A journalist who was researching an article about the boycott campaign against Ahava received no reply from the company's spokesperson to his queries about the company's illegal practices, but an Israeli government spokesman offered this answer: “The Palestinians did nothing with this land when they had it…And the Palestinians still have access to the Dead Sea. If they wanted to, they could set up a factory themselves.” (10) This response was at best disingenuous, as it has been well documented that Palestinian access to the Dead Sea for even a day at the beach is highly restricted by the Israeli Defense Forces and their extensive system of roadblocks throughout the Occupied West Bank. (11) Additionally, the entire occupied area on the shores of the Dead Sea is classified as “Area C.” That means that in order to build there the Palestinians need permission from the Israeli Civil Administration. As reports from human rights and other organizations show, the Civil Administration does not allow any Palestinian construction in Area C. This is true for much smaller projects such as building toilet facilities for a school inside a Palestinian village, let alone building an entire factory. (12) So his statement is a blunt lie.

In conclusion, we find that the company Ahava Dead Sea Laboratories, because of the location of its factory and visitors center on occupied land, its subsidies to two illegal settlements and their residents that are co-owners of the enterprise, and its fraudulent labeling practices, is clearly an Israeli profiteer in Occupied Palestinian territory.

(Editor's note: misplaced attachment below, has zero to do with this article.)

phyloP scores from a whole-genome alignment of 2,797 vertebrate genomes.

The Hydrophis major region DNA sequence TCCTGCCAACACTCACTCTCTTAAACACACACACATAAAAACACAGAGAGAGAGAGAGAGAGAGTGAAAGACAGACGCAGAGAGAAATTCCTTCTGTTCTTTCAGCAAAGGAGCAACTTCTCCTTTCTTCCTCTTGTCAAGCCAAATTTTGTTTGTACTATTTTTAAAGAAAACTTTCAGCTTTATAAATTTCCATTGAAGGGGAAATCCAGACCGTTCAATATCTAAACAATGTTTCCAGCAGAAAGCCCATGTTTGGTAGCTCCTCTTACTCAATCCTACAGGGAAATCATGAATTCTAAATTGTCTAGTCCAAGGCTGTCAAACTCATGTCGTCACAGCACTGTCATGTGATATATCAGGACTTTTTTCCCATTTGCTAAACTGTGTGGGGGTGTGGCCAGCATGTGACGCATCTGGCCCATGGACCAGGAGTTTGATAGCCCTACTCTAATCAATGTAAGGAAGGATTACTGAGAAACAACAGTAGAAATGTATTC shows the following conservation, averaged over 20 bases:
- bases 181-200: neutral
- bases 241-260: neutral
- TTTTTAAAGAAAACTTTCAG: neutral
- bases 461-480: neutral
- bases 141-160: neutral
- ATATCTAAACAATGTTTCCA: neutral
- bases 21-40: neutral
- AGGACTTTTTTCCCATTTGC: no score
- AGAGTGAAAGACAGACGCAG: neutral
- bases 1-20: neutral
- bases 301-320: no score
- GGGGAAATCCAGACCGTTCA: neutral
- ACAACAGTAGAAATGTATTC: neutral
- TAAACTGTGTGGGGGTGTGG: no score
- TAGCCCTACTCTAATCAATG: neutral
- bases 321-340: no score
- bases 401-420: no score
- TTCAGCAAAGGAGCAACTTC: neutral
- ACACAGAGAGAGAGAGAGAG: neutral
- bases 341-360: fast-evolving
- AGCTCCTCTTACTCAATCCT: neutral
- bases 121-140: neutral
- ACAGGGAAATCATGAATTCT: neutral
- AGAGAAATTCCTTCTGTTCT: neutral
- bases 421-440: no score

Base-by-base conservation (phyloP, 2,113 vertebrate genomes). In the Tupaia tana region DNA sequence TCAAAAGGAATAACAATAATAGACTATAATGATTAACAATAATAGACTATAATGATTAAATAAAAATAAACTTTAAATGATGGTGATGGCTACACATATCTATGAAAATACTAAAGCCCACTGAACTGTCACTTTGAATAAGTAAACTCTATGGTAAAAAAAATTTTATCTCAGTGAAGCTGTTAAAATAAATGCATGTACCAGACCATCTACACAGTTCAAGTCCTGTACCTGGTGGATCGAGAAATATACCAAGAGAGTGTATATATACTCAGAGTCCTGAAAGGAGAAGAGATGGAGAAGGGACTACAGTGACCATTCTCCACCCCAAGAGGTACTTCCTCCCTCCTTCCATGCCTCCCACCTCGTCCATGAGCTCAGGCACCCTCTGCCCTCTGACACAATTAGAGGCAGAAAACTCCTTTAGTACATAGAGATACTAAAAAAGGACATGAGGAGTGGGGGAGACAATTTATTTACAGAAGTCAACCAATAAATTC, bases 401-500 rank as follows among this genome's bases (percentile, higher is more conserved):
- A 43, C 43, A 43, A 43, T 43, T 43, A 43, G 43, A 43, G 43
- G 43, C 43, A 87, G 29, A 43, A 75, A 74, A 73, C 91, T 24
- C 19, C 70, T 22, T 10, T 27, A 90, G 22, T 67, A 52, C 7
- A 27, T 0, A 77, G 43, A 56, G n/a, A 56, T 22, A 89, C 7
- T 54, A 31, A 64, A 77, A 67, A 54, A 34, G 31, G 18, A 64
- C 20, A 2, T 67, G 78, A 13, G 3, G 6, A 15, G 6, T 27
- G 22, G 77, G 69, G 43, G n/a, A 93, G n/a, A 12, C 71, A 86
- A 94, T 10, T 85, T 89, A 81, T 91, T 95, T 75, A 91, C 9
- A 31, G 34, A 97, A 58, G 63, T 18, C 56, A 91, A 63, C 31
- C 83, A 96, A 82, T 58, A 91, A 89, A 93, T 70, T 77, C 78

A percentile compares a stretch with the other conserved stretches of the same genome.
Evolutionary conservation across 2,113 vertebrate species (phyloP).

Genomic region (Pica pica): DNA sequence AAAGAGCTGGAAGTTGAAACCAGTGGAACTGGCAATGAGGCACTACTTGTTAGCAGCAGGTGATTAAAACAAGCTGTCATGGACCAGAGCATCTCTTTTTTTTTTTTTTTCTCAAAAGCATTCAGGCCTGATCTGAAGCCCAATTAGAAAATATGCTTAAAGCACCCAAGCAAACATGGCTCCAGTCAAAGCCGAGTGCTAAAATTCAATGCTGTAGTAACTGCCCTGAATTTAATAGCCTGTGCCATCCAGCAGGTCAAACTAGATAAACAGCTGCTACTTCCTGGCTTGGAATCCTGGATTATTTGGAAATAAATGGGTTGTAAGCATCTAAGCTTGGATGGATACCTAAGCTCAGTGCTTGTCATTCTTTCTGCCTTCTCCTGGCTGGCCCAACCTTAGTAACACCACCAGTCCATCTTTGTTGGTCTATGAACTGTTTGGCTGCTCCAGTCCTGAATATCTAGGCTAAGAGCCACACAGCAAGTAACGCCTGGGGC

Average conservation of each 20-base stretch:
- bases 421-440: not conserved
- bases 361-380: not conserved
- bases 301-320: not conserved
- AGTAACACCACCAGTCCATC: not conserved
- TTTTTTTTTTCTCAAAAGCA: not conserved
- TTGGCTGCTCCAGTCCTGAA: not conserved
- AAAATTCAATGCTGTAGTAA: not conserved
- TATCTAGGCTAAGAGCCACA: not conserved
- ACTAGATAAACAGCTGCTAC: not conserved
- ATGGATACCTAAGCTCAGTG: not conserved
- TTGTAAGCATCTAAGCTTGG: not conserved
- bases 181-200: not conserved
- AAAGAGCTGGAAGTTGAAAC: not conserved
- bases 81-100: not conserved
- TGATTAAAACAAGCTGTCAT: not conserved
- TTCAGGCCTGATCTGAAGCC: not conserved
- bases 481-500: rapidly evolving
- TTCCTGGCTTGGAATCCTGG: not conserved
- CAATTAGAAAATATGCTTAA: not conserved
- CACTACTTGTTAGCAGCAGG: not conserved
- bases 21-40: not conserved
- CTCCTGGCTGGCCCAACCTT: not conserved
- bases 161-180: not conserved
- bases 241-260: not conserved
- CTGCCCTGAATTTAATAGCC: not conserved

(1) Ahava Dead Sea Laboratories official web site

(2) Michal Lev-Ram, "Turning Dead Sea Mud Into Money: Transcending Politics and Ecology, an Israeli Cosmetics Firm Goes Global, Fortune Small Business," 10 December 2009

(3) Fourth 1949 Geneva Convention, Section III. Article 49, "The Occupying Power shall not deport or transfer parts of its own civilian population into the territory it occupies."

(4) Information on the company's ownership structure found in the database of Who Profits, a project of the Israeli Coalition of Women for Peace

(5) Adalah's Interactive Map and Database on the History of the State of Israel's Expropriation of Land from the Palestinian People

(6) Mara'abe v. The Prime Minister of Israel, HCJ 7957/04, Israel: Supreme Court, 15 September 2005, available at: [accessed 27 October 2010]

(6.1) Resolution 446, Resolution 465 and Resolution 484

(6.2) "Applicability of the Geneva Convention relative to the Protection of Civilian Persons in Time of War, of 12 August 1949, to the Occupied Palestinian Territory, including Jerusalem, and the other occupied Arab territories." UN, 17 December 2003.

(6.3) "Israel and the occupied territories", 4 March 2002.


(6.5)"Legal Consequences of the Construction of a Wall in the Occupied Palestinian Territory". International Court of Justice, 9 July 2004.

(6.6) Conference of High Contracting Parties to the Fourth Geneva Convention: statement by the International Committee of the Red Cross". ICRC, 5 December 2001.

(7) Meirav Crystal, "Holland to Probe if Ahava Products Made on Occupied Land," YNet, 18 November 2009.,7340,L-3806790,00.html

(8) Jamie Welham, "Pro-Palestinian Protesters Claim Covent Garden Store Ahava are Mislabelling Products," West End Extra, 27 August 2010.

(9) Katie Bird, "Sephora Taken to Court Over Products from Israeli Brand Ahava," Cosmetics Design Europe, 28 May 2010.

(10) Liel Liebovitz, "Pink Panthers: Why the Antiwar Group CODEPINK has Targeted an Israeli Cosmetics Company," Tablet Magazine, 27 August 2009.

(11) "Palestinians barred from Dead Sea beaches to appease Israeli settlers"

(12) "The Prohibited Zone," Bikomon Report on Israeli Planning Policy in the Palestinian Villages in Area C, 2008